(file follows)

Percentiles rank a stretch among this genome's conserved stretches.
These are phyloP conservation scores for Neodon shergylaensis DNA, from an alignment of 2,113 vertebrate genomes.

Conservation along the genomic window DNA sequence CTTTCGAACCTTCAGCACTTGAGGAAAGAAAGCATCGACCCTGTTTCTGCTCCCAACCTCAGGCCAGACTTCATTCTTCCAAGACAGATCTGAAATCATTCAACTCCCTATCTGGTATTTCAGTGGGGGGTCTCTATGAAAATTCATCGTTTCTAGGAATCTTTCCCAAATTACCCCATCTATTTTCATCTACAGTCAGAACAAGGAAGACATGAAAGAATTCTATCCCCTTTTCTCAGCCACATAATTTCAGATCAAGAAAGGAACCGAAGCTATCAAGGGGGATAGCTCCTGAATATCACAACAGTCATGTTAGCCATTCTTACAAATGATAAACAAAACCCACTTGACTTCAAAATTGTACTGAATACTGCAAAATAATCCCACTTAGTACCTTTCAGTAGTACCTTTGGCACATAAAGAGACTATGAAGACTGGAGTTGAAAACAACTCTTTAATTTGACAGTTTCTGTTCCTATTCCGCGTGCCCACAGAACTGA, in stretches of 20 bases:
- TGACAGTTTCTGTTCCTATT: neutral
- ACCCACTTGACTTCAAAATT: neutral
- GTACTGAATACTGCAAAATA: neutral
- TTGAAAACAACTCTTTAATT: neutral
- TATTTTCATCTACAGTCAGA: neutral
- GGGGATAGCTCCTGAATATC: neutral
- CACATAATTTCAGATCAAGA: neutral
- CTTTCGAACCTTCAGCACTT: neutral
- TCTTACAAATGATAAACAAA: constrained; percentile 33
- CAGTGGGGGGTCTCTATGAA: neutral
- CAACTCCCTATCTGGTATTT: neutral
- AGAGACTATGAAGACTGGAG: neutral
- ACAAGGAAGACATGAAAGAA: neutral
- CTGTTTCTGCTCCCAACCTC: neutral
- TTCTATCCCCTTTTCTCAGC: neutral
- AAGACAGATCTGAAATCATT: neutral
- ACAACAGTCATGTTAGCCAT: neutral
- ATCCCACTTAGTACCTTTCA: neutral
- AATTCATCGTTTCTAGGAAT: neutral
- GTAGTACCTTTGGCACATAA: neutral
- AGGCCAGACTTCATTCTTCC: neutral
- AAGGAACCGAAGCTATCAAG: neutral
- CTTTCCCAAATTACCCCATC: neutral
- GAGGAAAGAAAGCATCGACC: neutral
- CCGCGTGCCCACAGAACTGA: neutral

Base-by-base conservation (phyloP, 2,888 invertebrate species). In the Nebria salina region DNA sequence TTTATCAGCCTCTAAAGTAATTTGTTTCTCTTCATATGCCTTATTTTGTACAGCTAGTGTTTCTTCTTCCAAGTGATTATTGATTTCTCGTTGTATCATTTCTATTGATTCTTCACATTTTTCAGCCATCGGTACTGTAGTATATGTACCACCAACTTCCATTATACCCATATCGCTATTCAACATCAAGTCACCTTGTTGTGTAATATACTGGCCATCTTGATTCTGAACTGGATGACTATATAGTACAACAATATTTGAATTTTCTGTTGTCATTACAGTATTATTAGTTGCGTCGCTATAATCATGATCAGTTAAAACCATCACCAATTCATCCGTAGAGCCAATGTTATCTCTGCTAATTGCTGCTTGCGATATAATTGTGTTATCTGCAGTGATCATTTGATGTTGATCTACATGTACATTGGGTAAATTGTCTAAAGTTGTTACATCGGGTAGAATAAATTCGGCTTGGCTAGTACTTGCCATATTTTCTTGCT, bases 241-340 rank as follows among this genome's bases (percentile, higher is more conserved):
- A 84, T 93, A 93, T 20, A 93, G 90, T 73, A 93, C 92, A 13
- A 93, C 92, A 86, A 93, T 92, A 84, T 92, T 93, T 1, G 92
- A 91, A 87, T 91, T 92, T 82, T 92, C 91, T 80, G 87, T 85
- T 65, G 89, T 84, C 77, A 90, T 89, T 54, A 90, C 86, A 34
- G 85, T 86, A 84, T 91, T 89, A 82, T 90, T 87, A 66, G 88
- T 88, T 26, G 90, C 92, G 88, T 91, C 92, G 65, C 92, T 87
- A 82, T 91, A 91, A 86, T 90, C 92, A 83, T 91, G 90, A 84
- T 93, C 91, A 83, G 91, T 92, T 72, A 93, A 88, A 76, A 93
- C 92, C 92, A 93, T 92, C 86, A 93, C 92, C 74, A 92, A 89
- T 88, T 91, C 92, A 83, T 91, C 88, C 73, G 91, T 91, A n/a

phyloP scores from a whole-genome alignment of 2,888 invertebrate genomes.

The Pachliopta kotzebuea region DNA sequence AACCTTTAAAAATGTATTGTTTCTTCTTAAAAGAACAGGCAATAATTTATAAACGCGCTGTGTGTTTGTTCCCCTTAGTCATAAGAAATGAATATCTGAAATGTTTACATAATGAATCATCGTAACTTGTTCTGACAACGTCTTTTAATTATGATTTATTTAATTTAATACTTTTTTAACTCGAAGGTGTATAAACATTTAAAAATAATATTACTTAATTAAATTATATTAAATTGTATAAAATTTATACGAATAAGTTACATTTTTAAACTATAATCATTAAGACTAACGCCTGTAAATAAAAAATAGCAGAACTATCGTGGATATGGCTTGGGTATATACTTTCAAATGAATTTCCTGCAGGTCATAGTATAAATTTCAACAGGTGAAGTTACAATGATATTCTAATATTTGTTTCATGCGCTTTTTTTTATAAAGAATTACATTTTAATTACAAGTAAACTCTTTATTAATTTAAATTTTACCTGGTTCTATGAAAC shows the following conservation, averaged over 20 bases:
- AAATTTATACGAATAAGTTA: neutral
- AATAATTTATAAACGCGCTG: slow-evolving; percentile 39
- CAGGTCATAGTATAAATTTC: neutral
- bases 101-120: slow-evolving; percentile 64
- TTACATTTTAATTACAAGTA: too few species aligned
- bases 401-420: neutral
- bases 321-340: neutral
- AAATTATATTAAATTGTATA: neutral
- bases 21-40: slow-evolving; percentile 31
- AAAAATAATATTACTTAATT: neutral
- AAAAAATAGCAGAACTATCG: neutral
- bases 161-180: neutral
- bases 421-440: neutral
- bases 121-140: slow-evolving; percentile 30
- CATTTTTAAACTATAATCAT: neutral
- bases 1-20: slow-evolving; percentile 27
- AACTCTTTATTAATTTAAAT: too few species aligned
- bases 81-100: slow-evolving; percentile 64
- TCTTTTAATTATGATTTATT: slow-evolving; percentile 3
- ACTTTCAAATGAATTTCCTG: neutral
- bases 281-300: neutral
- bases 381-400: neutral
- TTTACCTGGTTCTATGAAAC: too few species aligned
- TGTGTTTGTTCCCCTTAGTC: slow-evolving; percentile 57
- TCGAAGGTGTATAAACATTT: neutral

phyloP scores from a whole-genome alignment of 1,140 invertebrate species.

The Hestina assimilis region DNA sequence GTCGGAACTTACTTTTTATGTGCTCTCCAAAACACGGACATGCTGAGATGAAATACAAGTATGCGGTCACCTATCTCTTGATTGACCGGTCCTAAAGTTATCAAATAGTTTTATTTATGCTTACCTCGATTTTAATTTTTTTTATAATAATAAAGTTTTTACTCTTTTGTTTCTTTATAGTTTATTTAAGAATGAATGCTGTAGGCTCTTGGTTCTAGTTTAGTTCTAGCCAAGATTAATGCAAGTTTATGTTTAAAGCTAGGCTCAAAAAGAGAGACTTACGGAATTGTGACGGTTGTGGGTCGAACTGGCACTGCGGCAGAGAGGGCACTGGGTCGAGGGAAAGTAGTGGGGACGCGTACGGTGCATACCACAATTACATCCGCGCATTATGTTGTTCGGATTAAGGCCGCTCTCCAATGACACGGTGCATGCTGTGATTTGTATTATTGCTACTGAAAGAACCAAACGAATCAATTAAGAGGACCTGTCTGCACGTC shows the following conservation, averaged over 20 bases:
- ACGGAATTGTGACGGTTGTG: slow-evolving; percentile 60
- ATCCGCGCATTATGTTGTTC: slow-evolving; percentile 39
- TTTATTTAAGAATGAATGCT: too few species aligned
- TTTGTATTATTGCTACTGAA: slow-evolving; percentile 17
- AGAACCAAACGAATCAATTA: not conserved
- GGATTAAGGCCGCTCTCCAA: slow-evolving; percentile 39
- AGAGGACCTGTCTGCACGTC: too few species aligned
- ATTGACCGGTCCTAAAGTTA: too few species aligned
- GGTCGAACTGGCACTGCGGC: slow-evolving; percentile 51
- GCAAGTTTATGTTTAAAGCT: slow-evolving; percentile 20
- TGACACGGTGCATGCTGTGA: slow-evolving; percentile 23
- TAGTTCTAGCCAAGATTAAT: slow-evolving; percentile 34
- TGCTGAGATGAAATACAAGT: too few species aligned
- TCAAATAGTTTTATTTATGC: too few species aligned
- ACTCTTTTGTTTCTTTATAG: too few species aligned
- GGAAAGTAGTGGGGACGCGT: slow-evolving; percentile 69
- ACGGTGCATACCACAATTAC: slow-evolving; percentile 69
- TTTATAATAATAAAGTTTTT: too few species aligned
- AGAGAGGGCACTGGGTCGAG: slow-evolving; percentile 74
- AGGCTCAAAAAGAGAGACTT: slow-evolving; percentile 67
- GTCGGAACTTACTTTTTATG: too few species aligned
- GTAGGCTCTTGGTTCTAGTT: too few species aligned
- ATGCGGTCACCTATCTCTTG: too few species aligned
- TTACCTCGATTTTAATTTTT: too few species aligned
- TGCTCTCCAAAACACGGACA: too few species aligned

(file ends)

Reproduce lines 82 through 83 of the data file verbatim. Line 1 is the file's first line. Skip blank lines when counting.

- TCAAATAGTTTTATTTATGC: too few species aligned
- ACTCTTTTGTTTCTTTATAG: too few species aligned